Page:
When we are tempted to beat our scriptures into swords and use the words “the Bible says” as a weapon, we can look to these passages and be assured that we are inheritors not of certainty but a continuing struggle to know God, to follow Jesus, and to understand what those things might mean.

January 27

Portraits of Jesus

Isaiah 9:1-4; Psalm 27:1, 4-9; 1 Corinthians 1:10-18; Matthew 4:12-23

Each year the lectionary follows one of the synoptic gospels, Mark, Matthew, or Luke. This month the progression through Matthew is interrupted by a passage from John (John 1:29-42), which provides an opportunity to look at the gospels side by side and see how each writer has constructed a distinct portrait of Jesus.

In today’s gospel reading, Isaiah 9:1-2 is quoted to explain Jesus’ presence in Galilee. The writer of Matthew asserts that Jesus is the Messiah, but what does this mean if he is not a warrior king? Why is he among peasant villages and fishing communities, far from the center of social and religious power?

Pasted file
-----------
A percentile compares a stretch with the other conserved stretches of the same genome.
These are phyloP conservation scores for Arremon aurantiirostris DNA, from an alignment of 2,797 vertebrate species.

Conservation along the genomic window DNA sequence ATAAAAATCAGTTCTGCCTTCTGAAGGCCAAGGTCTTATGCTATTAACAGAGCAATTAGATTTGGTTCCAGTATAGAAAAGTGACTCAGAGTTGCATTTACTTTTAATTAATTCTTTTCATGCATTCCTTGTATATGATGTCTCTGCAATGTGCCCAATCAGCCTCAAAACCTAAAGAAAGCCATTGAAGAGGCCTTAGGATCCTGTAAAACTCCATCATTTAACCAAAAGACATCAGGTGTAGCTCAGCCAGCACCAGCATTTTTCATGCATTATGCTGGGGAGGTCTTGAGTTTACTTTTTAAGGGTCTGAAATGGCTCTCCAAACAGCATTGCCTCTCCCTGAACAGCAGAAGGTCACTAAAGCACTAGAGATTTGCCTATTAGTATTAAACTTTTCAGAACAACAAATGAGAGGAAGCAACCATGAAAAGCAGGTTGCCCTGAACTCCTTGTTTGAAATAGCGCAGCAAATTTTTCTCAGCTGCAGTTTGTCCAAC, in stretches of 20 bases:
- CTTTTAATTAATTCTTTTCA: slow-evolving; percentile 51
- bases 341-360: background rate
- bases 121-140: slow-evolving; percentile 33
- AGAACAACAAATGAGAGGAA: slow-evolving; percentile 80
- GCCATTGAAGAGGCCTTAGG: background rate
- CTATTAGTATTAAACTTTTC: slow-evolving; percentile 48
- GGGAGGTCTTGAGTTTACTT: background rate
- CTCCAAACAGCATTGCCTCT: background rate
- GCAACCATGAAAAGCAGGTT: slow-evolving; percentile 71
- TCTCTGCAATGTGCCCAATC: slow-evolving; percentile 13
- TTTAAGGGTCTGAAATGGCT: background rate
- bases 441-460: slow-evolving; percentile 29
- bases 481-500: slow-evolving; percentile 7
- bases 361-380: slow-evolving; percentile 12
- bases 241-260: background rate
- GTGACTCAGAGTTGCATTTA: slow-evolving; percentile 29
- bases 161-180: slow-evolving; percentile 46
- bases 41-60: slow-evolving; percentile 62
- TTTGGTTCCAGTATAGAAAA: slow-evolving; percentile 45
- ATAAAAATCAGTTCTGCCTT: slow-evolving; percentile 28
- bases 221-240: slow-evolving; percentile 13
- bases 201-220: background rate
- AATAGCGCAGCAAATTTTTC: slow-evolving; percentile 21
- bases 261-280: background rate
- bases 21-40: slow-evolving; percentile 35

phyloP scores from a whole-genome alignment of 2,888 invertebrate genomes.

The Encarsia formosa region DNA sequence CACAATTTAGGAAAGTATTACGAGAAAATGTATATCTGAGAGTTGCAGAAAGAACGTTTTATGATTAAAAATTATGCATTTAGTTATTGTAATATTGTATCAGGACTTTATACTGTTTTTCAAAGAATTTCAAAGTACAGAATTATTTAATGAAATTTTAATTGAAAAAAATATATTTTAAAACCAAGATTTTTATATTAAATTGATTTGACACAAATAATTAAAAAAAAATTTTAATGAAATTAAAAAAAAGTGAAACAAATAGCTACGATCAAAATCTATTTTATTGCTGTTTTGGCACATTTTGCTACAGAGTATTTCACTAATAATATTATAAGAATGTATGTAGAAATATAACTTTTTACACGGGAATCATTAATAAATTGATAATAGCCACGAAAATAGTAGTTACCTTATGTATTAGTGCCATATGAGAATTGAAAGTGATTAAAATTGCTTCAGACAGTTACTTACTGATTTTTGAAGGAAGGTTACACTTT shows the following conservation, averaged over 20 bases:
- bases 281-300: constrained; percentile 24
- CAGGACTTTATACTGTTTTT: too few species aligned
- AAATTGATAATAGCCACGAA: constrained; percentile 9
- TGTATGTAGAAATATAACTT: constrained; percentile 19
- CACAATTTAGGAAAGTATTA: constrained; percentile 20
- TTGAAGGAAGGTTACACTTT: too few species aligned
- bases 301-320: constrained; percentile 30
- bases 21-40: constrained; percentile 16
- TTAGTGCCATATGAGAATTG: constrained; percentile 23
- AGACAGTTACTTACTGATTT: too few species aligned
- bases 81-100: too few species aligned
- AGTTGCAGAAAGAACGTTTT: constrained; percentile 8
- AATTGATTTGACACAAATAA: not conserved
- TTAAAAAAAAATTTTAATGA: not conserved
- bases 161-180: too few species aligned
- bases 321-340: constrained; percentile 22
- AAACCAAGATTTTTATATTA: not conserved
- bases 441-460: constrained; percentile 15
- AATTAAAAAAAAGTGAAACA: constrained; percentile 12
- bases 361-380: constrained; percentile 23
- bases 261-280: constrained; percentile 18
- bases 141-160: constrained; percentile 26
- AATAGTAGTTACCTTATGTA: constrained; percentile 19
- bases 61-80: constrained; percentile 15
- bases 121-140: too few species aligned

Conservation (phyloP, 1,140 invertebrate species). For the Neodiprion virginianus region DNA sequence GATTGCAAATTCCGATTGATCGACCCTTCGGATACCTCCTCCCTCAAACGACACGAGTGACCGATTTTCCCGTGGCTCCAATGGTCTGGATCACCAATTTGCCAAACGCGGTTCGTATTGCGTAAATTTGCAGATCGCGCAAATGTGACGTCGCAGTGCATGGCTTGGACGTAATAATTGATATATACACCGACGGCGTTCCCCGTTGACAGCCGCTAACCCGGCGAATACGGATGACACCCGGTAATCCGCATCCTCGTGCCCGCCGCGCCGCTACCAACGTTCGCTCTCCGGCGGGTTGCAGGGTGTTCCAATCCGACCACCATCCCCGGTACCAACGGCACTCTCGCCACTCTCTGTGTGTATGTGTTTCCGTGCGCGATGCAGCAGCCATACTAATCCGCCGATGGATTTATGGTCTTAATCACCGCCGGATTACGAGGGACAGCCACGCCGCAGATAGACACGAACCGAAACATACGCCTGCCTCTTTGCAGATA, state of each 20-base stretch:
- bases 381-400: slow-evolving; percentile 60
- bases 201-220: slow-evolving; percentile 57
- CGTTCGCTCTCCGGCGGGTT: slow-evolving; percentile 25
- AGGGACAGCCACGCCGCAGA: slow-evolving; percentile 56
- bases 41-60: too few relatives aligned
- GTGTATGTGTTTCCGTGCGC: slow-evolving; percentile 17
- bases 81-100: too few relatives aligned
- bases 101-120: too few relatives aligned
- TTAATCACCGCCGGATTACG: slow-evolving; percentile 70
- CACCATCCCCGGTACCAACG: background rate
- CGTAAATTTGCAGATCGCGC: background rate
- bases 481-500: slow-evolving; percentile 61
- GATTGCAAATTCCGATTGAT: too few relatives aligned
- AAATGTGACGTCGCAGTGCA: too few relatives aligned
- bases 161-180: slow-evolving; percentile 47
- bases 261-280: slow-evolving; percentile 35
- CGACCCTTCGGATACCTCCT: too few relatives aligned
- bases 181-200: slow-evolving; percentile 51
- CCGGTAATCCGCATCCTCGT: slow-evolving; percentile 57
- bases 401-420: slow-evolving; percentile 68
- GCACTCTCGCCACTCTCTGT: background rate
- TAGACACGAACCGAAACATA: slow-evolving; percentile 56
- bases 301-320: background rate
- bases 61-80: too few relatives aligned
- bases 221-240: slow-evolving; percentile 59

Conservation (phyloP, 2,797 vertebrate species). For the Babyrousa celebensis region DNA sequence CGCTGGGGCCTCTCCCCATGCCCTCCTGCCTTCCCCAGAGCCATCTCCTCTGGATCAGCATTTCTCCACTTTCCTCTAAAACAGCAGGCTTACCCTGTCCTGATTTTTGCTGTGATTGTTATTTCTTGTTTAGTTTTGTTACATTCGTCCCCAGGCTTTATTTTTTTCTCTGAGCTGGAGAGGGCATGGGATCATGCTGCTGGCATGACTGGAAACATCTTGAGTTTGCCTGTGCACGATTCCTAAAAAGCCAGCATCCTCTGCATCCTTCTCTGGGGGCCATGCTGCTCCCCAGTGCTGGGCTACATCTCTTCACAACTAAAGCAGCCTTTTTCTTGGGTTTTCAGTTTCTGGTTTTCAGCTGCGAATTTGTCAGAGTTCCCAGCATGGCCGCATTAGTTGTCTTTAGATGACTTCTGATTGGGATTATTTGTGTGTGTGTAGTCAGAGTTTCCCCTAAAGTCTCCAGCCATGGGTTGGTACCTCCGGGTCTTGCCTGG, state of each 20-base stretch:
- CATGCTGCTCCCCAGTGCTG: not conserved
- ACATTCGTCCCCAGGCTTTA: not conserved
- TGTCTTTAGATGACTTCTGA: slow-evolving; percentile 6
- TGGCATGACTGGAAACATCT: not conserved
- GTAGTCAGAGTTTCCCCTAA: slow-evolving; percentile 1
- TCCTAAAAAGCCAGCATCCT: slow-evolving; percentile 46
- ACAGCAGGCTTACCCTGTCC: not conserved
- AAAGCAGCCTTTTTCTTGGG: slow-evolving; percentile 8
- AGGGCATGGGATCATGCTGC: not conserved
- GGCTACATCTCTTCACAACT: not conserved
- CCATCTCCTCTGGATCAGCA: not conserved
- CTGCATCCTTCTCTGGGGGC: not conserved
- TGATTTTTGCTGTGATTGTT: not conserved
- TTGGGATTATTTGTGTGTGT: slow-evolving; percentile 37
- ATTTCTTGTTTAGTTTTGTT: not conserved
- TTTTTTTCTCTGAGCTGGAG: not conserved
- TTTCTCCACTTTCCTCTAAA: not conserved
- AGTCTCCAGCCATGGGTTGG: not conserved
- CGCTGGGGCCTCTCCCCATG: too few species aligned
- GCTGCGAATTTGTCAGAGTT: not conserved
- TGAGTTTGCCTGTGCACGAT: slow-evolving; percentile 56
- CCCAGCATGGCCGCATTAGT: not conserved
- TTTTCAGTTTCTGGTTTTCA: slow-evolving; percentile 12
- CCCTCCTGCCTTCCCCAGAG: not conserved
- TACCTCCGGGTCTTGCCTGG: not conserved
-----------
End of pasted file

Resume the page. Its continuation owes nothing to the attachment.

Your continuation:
Matthew also grapples with the relationship between Jesus and John the baptizer. Mark, the earliest gospel, describes John baptizing Jesus without apology or qualification. In Matthew, John baptizes Jesus with much protest and explanation: “John would have prevented him, saying, ‘I need to be baptized by you, and do you come to me?’” (Matthew 3:14). In John, the latest gospel, Jesus is powerful, poetic, and other-worldly. The text contains all the elements of the Matthew baptism, but Jesus is not baptized at all. Instead John testifies about Jesus and directs his own disciples to him (John 1:36). In today’s reading Matthew also connects the call of the first disciples with John, marking the beginning of Jesus’ active work with the imprisonment of John. Each gospel writer carefully acknowledges and subordinates John in order to represent Jesus in a particular way.

As we see the gospel writers shape their portraits of Jesus to fit the stories they are telling, we need to ask ourselves and each other how we do the same. Struggling with questions as old as our tradition, we must ask, Who do we want Jesus to be and why? How do we try to make him fit our story? And who, in real-world practical and economic terms, do our portraits serve?